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Trump Tariff Proposal Nets Negative Review from Energy Leaders

Trump Tariff Proposal Nets Negative Review from Energy Leaders

President Trump’s recent announcement of his intention to impose 25 percent tariffs on steel imports and 10 percent tariffs on aluminum have caused a global outcry, with stocks crashing and energy industry leaders expressing opposition and concern following the announcement. The decision fulfills Trump’s commitment to crack down on the country’s trade partners that he made on the campaign trail. It also comes following a set of Commerce Department investigations that concluded steel and aluminum imports pose a threat to U.S. national security, and harm the domestic production output of both industries.

President Trump later expanded on his decision, citing NAFTA as justification for taking such a strong stance against close trade partners Canada and Mexico, tweeting out “we have large trade deficits with Mexico and Canada. NAFTA, which is under renegotiation right now, has been a bad deal for U.S.A. Massive relocation of companies and jobs. Tariffs on steel and aluminum will only come off if new and fair NAFTA agreement is signed.” The United States in fact enjoys a trade surplus with Canada, and economic studies have found little negative impact from NAFTA, as overall trade levels account for only a small portion of U.S. GDP.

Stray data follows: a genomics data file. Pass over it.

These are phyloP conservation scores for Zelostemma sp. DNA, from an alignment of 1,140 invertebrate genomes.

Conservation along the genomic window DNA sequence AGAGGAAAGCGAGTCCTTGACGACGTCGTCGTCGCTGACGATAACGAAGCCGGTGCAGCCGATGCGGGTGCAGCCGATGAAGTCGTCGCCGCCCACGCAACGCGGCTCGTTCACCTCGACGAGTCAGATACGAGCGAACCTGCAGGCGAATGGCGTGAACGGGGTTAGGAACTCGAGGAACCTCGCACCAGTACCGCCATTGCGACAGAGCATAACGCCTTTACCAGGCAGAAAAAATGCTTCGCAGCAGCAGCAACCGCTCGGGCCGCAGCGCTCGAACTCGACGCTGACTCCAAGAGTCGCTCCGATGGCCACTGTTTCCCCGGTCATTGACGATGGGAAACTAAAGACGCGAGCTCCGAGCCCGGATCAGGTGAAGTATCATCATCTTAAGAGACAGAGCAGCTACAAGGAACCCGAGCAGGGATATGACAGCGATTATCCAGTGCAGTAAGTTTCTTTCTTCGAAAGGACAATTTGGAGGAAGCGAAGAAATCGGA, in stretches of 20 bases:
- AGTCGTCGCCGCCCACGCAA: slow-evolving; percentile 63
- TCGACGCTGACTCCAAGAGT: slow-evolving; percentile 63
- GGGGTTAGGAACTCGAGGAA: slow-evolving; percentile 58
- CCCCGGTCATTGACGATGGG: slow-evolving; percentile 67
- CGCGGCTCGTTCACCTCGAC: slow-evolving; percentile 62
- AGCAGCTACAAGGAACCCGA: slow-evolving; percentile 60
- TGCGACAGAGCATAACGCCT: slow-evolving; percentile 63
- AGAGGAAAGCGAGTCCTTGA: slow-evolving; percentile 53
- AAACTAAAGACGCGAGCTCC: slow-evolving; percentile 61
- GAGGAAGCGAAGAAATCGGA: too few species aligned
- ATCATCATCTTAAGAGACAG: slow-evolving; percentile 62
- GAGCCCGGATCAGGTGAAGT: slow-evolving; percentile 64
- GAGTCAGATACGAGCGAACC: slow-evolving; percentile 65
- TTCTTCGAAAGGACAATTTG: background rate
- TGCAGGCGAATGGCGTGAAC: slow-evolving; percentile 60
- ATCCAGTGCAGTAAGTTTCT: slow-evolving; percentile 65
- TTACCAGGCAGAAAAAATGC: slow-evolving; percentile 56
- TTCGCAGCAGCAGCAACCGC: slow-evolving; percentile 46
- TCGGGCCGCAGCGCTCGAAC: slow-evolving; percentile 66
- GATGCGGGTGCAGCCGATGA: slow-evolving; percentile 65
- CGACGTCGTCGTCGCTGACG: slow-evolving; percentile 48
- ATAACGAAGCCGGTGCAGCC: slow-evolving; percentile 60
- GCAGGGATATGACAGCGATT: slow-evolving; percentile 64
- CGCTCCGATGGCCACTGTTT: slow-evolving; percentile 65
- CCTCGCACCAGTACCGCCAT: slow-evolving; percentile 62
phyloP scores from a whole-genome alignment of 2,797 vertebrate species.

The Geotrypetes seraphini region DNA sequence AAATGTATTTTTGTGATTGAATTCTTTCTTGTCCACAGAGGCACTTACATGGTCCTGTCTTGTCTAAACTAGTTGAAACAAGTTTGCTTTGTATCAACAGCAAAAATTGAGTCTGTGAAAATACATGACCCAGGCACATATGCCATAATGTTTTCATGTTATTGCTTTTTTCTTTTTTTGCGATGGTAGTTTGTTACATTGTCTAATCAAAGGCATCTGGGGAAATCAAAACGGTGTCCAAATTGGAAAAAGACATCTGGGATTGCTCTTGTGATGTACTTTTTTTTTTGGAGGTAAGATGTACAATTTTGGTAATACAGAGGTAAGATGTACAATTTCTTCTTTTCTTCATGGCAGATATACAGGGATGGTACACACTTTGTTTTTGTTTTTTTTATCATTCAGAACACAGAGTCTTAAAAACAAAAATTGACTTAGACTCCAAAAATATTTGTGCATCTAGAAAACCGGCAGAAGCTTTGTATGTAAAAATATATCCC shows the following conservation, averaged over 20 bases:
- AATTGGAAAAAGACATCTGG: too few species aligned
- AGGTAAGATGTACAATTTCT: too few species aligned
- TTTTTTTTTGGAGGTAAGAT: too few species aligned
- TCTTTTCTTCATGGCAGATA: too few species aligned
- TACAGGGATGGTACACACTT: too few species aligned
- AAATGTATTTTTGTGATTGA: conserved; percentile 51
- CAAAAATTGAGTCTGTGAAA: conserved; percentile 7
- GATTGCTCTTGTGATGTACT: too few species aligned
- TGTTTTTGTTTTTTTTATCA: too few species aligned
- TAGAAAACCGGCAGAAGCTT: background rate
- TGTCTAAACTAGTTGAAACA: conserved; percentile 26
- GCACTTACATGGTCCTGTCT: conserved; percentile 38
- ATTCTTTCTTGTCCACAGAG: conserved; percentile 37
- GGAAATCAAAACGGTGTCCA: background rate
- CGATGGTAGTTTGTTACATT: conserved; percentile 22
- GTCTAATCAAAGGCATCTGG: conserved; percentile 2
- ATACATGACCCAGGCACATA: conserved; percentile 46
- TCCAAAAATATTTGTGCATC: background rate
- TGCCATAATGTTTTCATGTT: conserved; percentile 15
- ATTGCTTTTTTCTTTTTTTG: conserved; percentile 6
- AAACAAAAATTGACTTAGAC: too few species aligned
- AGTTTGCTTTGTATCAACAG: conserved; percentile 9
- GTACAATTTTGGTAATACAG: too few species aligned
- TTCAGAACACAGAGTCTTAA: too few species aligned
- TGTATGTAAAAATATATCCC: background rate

The proposed tariffs could hit the U.S. energy sector hard, with oil and gas pipeline interests concerned about increased prices for infrastructure materials just as the U.S. oil and gas production is set for an expansion. 

Alaska Senator Daniel Sullivan (R), speaking at CERAWEEK 2018, said he believes sweeping tariffs would raise costs for the energy sector, particularly on the oil and gas sector and pipeline developers in particular. The steel needed for many pipeline products is manufactured in only three countries, making segments of the industry dependent on imports from abroad. 

In a deviation from his usual solidarity with the President, House Speaker Paul Ryan issued a rebuttal to the decision, stating “We are extremely worried about the consequences of a trade war and are urging the White House to not advance with this plan. The new tax reform law has boosted the economy and we certainly don’t want to jeopardize those gains.” Members of the House Ways and Means Committee have also drafted a letter voicing their opposition.

For more information on the Commerce Department’s findings related to steel and aluminum imports, visit:

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